THE BLUE KITE, the eighth feature directed by acclaimed "Fifth Generation" filmmaker Tian Zhuangzhuang, is a worm's-eye-view of political events in Beijing in the 1950s and 60s. Banned in China due to its relative historical frankness, the film is an ambitious, complex portrayal of the
effects of the Cultural Revolution and subsequent upheavals on some of the country's more modest citizens.
Most of the action is viewed through the eyes of a young boy, Tietou (played by Yi Tian, Zhang Wenyao, and Chen Xiaoman, reflecting ages from infancy through adolescence), whose life, as he notes in a voice-over, was influenced by world events even before his birth: his parents were compelled to
delay their wedding, and Tietou's conception, because of Stalin's death. Tietou spends his childhood with loving parents, librarian Shaolong (Pu Quanxin) and schoolteacher Shujuan (Lu Liping), in the precincts of a communal courtyard ringed by modest dwellings. His extended family includes uncles
Shusheng (Zhong Ping) and Shuyan (Chu Quanzhong), as well as an aunt (Song Xiaoying), a committed Marxist known as "Sis." The close-knit community gradually unravels as its members fall victim to the forces of history. When, in a famous speech, Mao appears to invite criticism of the Party ("Let a
hundred flowers bloom"), a local schoolteacher takes him too literally and complains about practices at the school. He's sent to a labor camp, along with Tietou's father, who dies there. Zhu Ying (Zhang Hong), Shusheng's girlfriend, is imprisoned for "counter-revolutionary crimes"--a soldier in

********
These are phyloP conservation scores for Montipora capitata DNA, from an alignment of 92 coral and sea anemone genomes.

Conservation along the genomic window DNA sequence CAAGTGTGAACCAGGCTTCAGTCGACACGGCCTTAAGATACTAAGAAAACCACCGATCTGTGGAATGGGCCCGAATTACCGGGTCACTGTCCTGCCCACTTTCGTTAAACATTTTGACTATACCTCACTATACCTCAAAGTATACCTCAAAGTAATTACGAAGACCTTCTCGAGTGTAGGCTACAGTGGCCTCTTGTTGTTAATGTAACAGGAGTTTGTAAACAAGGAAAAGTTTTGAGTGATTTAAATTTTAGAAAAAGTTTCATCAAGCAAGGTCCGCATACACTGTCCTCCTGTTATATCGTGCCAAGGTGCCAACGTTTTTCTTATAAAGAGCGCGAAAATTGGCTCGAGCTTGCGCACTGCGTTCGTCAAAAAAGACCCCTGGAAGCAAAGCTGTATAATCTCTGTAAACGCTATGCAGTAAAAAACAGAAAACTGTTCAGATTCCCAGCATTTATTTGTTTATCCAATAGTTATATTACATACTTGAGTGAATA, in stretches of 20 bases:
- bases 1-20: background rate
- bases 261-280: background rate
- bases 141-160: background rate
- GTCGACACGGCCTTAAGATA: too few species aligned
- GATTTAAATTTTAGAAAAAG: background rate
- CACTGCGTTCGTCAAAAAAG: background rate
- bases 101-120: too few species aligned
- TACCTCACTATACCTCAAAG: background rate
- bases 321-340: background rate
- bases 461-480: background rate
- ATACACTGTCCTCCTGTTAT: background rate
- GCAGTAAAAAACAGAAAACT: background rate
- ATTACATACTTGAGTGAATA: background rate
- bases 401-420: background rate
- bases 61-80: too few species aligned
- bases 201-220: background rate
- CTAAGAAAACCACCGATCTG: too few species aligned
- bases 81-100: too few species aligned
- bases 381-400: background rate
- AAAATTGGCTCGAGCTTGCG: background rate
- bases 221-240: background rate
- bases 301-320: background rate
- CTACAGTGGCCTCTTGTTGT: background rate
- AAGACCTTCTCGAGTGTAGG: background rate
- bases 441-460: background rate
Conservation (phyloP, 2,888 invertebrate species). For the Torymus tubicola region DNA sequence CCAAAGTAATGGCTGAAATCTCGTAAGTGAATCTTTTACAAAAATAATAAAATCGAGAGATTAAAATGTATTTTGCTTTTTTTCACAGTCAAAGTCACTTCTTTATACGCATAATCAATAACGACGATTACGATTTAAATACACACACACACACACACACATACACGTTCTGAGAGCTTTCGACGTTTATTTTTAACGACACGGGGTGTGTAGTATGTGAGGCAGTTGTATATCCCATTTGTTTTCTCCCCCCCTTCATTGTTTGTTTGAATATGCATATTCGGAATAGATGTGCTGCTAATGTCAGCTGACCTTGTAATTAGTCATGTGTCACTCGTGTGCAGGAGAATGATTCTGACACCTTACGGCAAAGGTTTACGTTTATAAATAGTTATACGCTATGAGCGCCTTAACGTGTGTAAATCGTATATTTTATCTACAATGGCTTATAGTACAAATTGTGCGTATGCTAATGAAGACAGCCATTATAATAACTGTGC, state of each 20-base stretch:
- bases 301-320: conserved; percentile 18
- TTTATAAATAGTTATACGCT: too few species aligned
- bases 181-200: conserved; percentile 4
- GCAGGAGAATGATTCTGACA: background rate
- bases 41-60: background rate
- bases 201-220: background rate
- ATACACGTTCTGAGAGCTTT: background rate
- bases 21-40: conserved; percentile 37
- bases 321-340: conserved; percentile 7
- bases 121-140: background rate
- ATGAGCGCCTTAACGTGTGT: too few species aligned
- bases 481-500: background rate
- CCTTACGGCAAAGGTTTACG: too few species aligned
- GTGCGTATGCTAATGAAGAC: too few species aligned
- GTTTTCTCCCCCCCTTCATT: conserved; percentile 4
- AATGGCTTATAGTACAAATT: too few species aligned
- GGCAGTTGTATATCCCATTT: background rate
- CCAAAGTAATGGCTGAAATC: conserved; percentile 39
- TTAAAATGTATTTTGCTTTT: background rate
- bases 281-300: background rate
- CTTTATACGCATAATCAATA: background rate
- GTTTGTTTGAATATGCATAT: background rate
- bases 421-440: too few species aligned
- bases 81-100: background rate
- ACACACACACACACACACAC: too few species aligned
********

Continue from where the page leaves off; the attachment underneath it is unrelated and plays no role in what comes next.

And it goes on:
the Peoples' Army, she refuses to dance with (and implicitly, grant sexual favors to) ranking officers.
Li Guodong (Li Xuejian), a family friend who failed to save Tietou's father from persecution, marries Shujuan out of guilt, but he dies soon after of a liver ailment exacerbated by malnutrition and overwork. Shujuan then marries Wu, an aging, kindly party official (Guo Baochang), who runs afoul
of the Red Guard after the Cultural Revolution prompts a purge of Communist old-timers. Fearing for his wife's safety, Wu directs her to divorce him; reluctantly, she returns home, where Shuyan is preparing to marry a peasant girl. A broken Zhu Ying returns from prison, but refuses to marry
Shusheng, who is now nearly blind as a result of an eye disease. After Sis is denounced by party zealots, Shujuan flees to Wu, who is about to be taken by Red Guards. She intervenes and is arrested, while Tietou is brutally beaten.
Despite its tragic narrative trajectory, THE BLUE KITE is not all death and despair. Most of the film's events unfold quietly around family meals, during evenings at home, and through the performance of humble domestic chores and other daily pursuits--moments of simple tranquility and occasional
joy that persist in the midst of political turmoil. Vivid glimpses into revolutionary Chinese life--the noisy, parading Neighborhood Committee intended to infuse residents with revolutionary spirit, or the people's sincere but misguided response to Mao's adjuration to "eliminate all pests" (they
kill all the neighborhood's sparrows)--convey aspects of an experience completely foreign to most Western viewers. Indeed, without the help of additional background information, Americans may well miss salient plot elements. However, even those viewers who are blissfully ignorant of China's grim
recent past should respond to director Tian's flair for symbolic imagery, a number of subtly drawn characterizations, and the luminous, richly detailed look supplied by cinematographer Hou Yong. (Violence.)
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- Released: 1994
- Rating: NR
- Review: THE BLUE KITE, the eighth feature directed by acclaimed "Fifth Generation" filmmaker Tian Zhuangzhuang, is a worm's-eye-view of political events in Beijing in the 1950s and 60s. Banned in China due to its relative historical frankness, the film is an ambit… (more)